"I'm a brand builder by choice and a filmmaker by chance"
Published in Jul-Aug 2019
Aziz Jindani, Chief Commercial Officer, Colgate-Palmolive, speaks to Aurora about his ambitions as a value builder, what led him to become an accidental filmmaker, and why he has assumed the responsibilities of his present role.
AURORA: Would you agree that your path to becoming Chief Commercial Officer at Colgate-Palmolive Pakistan has not been a conventional one?
AZIZ JINDANI: I worked for P&G for 18 years and in different parts of the world. I started as an intern and then I was offered a job. Two years later, I joined Pepsi where I worked on the Mountain Dew launch. A year later, in 2003, I moved back to P&G and remained there until 2018. I have worked in Pakistan, the US, Singapore, Kenya and Dubai. Last year, I took a sabbatical to do something I had wanted to do for a long time, which was to make an animated film (Donkey King) and which turned out to be the most rewarding experience of my life so far.
A: Doesn’t making an animated film require a certain level of expertise?
AJ: I understood the mechanics because at P&G, I was the financing producer for Commander Safeguard, and even back then, I was into content creation and writing. So I had an understanding of the craft in terms of how to get the work done. I still don’t understand the software and the nuances that come with it, but I understood enough to take a leap of faith and create an animated film.
A: What prompted you to make a film?
AJ: I came back in Pakistan in 2014 to head commercial operations for P&G Pakistan. This was pretty much a sales-oriented job and as I had been a brand builder most of my life, I felt I needed a place to express myself and the idea of the film came to me.
A: How did you go about it?
AJ: I reached out to Zeeshan Karimi the animation director I worked with on Commander Safeguard and he liked the idea. We started working on it in 2016 and we released it in 2018. It started off as a home video project and we didn’t tell anyone about it because we were not sure how it would work out. In between all this, I was transferred to Dubai and was shuttling back and forth every weekend.
A: Did you write the script?
AJ: I did. I spoke with several scriptwriters, but everyone felt that because the story was so clear in my mind, I should write it myself. In the end, I got hold of Kamran Kirmani, who was a friend of mine. He is an engineer by profession and a writer at heart and the next thing we knew, we were writing a film.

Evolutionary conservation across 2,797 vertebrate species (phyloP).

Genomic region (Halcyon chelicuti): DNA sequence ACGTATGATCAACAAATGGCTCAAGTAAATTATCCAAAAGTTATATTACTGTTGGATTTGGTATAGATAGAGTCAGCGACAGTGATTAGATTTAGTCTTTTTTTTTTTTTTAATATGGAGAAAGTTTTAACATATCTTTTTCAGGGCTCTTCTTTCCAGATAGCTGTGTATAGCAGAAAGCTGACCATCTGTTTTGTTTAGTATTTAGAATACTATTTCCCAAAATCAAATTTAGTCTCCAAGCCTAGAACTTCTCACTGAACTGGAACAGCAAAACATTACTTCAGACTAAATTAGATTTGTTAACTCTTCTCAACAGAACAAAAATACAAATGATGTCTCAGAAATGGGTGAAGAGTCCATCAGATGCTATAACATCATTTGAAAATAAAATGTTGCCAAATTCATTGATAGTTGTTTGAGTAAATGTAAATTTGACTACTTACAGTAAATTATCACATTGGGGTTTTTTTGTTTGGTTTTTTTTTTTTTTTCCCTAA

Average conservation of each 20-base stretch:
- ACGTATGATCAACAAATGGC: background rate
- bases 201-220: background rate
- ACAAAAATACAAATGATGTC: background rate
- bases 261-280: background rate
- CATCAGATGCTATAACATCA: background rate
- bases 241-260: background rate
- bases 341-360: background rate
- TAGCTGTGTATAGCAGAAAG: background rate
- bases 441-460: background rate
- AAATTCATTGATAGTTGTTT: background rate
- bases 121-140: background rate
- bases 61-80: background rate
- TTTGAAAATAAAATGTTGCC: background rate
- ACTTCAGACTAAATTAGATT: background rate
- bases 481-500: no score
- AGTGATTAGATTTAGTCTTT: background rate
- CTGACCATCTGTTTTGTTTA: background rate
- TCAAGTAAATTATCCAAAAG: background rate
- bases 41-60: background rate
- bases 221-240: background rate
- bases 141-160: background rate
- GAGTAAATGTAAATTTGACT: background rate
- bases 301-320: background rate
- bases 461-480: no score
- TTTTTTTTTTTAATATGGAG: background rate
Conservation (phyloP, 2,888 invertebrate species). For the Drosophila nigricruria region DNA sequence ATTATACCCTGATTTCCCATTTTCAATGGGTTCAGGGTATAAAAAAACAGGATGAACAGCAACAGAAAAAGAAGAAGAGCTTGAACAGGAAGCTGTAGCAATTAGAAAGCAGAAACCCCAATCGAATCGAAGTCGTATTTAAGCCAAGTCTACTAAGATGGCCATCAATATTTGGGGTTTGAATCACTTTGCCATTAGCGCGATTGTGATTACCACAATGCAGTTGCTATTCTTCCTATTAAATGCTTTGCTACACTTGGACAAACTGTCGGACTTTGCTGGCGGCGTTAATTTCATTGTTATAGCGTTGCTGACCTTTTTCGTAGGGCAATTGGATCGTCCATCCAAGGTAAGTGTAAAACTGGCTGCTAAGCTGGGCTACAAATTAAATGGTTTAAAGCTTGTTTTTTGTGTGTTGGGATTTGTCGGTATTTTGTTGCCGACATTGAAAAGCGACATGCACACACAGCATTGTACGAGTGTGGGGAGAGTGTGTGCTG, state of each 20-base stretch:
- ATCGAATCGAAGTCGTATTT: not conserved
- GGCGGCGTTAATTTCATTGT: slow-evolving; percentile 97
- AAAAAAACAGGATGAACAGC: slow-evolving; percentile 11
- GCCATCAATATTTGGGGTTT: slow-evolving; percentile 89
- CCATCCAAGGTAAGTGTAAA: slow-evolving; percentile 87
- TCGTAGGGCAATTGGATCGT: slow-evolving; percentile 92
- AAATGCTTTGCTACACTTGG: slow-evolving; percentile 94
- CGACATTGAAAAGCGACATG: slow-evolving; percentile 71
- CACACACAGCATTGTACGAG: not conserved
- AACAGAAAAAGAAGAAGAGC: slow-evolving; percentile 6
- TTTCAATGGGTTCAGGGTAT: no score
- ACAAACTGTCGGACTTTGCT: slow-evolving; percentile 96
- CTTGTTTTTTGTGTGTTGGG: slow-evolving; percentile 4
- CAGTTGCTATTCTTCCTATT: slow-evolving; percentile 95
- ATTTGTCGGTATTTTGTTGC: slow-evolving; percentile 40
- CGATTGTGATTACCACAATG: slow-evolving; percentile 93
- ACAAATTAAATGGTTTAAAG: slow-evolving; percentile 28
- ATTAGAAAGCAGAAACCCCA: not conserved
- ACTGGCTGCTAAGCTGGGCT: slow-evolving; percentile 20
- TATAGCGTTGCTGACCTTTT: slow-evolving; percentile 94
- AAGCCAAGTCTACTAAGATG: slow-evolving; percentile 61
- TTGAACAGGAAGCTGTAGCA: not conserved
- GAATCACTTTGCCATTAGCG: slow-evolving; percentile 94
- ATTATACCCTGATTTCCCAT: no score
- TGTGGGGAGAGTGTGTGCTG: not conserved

A: All the while you were working at P&G?
AJ: Yes, by then I was heading their beauty care business. The film was just a hobby, until in 2018, I pinched myself and said this is real and I took a sabbatical. I knew I wanted to come back to Pakistan. By then my children were settled and my wife was doing a PhD at the Aga Khan University and my film was ready; so the stars were lining up.
A: After the film, you went back to professional life. Why didn’t you consider exploring filmmaking further?
AJ: The thing is that I am a brand builder by choice and a filmmaker by chance. I am very clear about this. Yes, the film was a big success, but I would have been an idiot to think that I was a filmmaker, because I am not. I am a brand builder. Because of the film, we had to set up an animation studio and put together a team and it would have been a shame to wrap it up after the film, so I asked Faraz Uzzaman Khan, a former P&G colleague to take it over, and get work outsourced from abroad so that the studio could survive. So if ever I want to make another film, we still have the team and the infrastructure.
A: Why did you join Colgate-Palmolive Pakistan?
AJ: It was an opportunity.
A: Did the opportunity fall into your lap or were you looking at other options?
AJ: Let’s put it this way; I was looking for them and they were looking for me. When I met them in 2006, I was on my way to Cincinnati. When I came back in 2014, as a family, we made the choice to live in Pakistan. But I had certain prerequisites for the job I had in mind. The first was that I wanted to join a local company, as the aspiration to work abroad was no longer there. The second was that I would do something that would use all my faculties. P&G is a wonderful company but it works on verticals. So if you are doing marketing and brand building, you are brand building; if you are doing commercial sales, you are doing commercial sales and have nothing to do with brand building. If you are doing supply chain, you are doing supply chain and have nothing to do with marketing and sales. At P&G, I acquired all three experiences, but to do all three at the same time is not possible in a vertical environment. The opportunity existed at Colgate-Palmolive Pakistan. Zulfiqar Lakhani and his team have built a business we are all very proud of and we are now entering another phase of transformation. Colgate International has recently publicly expressed an interest to up their stake in the company from 30% to 51% and this process is currently going through due diligence. I think for someone like me who has extensive global experience but is a ‘local’ at heart, this is a very good match. The ‘glocal’ philosophy of the Lakson Group is a perfect fit for my operating style.